Great People

We Remember Anton Lembede: Africanist, First President Of The ANC Youth League, Born 21 January 1941

"The Hour Of Youth Has Struck"

Anton Musiwakhe Lembede (21 January 1914 – 30 July 1947) was a South African activist and founding president of the ANC Youth League. He has been described as “the principal architect of South Africa’s first full-fledged ideology of African nationalism.” Lembede was unapologetically Africanist. The Pan African Congress (PAC) observes 31 July as Heroes Day/Lembede Day. This day was initiated a month after the adoption of the Kliptown Charter in June 1955 (Freedom Charter) when “the Africanists staged a memorial service to Anton Lembede and used this occasion to honour the heroes of the African past”. This day is celebrated every year to remember those men and women who served, sacrificed and suffered for the liberation of this country and the continent.

He was born into a family of farm labourers in present-day KwaZulu-Natal. His mother, who had passed Standard V (current grade 7) taught him up to Standard II (grade 4) and he then passed Standard IV, V and VI in a country school at Umbumbulu. By virtue of a first class pass in Standard VI he was able to obtain a scholarship to Adams College.

He trained as a teacher while concurrently pursuing his junior certificate through private study. He obtained both his teacher and junior certificate in 1935, and secured his matriculation certificate in 1937, with a distinction in Latin.

Although he was unable to attend the University of Fort Hare because his family depended on his income as a teacher, he secured a BA through private study at the end of 1940 and obtained his LLB two years later.

In 1945 he obtained his MA from the University of South Africa after submitting his thesis The conception of God as expounded by Great Philosophers from Descartes to the present-day. He knew Latin, German and Dutch and began learning French.

When he completed his law degree, he abandoned teaching and moved to Johannesburg, where the veteran politician, Pixley ka Isaka Seme, employed him as a law clerk and later made him a partner. He was admitted to the bar in 1946. Seme was preparing to sell him his law firm when Lembede developed intestinal complications and died unexpectedly at the age of 33.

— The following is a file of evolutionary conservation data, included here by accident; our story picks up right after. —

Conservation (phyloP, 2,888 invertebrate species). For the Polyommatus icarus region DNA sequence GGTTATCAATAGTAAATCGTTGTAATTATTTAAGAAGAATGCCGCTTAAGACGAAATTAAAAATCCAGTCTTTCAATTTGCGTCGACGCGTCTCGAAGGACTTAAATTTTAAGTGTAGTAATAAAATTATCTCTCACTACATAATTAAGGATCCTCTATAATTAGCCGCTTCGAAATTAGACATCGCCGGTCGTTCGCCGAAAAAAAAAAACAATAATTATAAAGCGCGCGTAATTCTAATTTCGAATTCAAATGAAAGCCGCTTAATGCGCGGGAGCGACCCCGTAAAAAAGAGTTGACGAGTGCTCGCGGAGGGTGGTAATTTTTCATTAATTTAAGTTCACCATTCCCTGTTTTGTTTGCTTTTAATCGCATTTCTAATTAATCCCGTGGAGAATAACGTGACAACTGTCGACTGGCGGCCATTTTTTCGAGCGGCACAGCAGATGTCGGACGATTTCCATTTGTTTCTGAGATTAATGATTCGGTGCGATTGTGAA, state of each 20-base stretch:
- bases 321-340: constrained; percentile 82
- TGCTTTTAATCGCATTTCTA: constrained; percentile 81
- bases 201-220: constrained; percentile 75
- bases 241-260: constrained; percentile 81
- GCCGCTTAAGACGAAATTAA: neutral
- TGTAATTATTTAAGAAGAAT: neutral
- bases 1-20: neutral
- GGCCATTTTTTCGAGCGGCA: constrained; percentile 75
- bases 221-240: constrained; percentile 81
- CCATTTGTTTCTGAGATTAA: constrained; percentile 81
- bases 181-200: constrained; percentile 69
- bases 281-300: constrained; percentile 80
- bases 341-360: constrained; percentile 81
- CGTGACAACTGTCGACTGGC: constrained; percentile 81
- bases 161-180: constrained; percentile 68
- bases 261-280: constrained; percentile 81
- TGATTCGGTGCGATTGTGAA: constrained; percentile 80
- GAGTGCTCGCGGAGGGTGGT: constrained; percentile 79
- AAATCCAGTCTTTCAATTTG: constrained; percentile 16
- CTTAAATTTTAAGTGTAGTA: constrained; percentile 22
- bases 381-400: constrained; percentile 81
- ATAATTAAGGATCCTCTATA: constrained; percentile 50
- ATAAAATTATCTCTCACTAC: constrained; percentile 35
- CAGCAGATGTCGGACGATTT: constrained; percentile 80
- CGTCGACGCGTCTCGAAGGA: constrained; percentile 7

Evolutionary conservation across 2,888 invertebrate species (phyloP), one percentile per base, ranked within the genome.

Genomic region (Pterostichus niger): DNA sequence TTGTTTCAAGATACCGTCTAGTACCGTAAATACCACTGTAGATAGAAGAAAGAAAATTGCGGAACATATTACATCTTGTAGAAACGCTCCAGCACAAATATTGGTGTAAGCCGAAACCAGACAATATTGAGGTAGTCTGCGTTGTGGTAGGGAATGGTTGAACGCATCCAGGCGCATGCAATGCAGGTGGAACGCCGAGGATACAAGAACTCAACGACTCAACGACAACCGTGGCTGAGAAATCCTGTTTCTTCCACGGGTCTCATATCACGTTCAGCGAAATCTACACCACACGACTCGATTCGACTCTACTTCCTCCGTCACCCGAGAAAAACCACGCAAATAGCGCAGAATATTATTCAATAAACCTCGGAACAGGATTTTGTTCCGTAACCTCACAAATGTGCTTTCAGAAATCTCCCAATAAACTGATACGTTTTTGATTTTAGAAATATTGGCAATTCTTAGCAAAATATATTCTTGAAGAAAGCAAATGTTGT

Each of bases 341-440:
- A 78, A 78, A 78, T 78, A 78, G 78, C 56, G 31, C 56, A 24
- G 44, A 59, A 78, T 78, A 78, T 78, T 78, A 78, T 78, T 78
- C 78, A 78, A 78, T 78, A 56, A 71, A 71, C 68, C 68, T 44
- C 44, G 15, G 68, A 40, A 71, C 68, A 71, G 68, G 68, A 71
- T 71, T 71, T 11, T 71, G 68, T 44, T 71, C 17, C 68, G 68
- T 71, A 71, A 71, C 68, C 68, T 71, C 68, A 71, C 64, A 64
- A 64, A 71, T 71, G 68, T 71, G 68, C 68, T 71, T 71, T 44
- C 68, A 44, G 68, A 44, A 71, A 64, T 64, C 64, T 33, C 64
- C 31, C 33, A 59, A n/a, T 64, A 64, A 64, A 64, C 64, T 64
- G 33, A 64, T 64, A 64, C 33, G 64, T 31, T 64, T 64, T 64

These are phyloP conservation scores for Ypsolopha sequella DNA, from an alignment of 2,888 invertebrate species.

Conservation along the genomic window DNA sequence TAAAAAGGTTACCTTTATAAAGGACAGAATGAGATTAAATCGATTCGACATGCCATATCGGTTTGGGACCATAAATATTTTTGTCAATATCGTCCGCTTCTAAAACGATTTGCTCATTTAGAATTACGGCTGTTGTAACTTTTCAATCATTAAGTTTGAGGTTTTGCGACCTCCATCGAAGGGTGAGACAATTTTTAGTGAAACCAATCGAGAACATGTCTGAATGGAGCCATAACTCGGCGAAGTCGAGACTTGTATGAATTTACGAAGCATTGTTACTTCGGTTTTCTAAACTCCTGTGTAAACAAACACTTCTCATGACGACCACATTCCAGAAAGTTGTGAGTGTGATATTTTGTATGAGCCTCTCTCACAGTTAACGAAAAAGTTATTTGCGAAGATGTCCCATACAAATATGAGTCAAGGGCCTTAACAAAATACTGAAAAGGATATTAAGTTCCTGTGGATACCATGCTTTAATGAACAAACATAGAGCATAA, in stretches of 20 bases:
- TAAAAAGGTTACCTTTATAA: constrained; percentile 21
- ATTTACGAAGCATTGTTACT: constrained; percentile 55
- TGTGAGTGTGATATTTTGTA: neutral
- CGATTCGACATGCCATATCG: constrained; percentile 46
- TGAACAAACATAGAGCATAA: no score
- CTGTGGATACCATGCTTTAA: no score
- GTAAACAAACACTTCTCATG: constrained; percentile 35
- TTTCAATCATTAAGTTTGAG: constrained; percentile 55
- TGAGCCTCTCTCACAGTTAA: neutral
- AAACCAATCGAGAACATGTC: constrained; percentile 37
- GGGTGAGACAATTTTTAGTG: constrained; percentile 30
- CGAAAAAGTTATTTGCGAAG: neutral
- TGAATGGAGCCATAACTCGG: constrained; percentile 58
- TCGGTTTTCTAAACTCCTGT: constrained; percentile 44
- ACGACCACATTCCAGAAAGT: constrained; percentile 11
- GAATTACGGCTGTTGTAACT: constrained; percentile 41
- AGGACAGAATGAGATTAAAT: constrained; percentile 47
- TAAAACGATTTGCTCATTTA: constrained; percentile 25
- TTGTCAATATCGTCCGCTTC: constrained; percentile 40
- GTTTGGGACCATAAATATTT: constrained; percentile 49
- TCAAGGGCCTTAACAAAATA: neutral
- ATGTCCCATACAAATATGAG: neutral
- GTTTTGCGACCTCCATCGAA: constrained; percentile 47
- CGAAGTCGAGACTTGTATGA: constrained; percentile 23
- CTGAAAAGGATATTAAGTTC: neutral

Speaking at Lembede’s reburial in 2002, former President Nelson Mandela said: “This reburial ceremony also reminds us on a personal level of the shock of his sudden death in July 1947. We were together discussing matters of the Youth League when Anton complained of feeling ill. We drove him to Coronation Hospital where he died that same evening at the young age of thirty-three.

“As mentioned elsewhere, I cannot pinpoint a precise moment when I became politicised and knew with a sudden blinding flash that I would spend my life in the liberation struggle. It was rather a process growing out of the oppressive realities of ones life coupled to the formative influences of a variety of people.

“At the house of Walter Sisulu I met with many of those who would have such formative influence; amongst them was Anton Lembede whom I first met at Walter’s place in 1943.

“From the moment I heard Lembede speak I knew I was in the presence of a dynamic and original thinker and his ideas immediately struck a chord in me.

“What I particularly remember from the ideas put forward by Lembede in those vigorous and stimulating discussions was his insistence that black people should rid themselves of a debilitating inferiority complex. This inferiority complex he saw as the greatest barrier to liberation”. http://”

During his short political career, Lembede developed the idea of Africanism, a doctrine calling for a government of Africans, by Africans, for Africans and the psychological emancipation of Africans to rely on themselves for liberation. His outlook was Pan-African and he believed that Africa had a divine destiny and would take her rightful place among the peoples of the earth in due time.

On Easter Sunday in 1944 at the Bantu Men’s Social Centre in Johannesburg, Lembede together with Oliver Tambo, Nelson Mandela, Ashby (A.P.) Mda and others founded the ANC Youth League, believing the mother body needed to become more radical.

As the league’s founding president, and later as a member of the ANCs national executive, his writings not only formed the backbone of the Youth League Manifesto but also influenced ANC policies. He was a leading advocate of more militant strategies and tactics in the ANC, and even though he died before its adoption, he was later considered an architect of the 1949 Programme of Action.

By the mid-1950s Lembede’s ideas were contested within the ANC Youth League, but continued to strongly favour an Africanist faction, that later coalesced into the Pan Africanist Congress (PAC).

Lembede was laid to rest at the Croesus cemetery in Johannesburg on 3 August 1947. His pallbearers and speakers represented a broad spectrum of black political and educational leaders, including Pixley ka Isaka Seme, Oliver Tambo, Yusuf Dadoo, Ashby Mda, Sofasonke Mpanza, Jordan Ngubane, Alfred Xuma, William Nkomo and Benedict Vilakazi.

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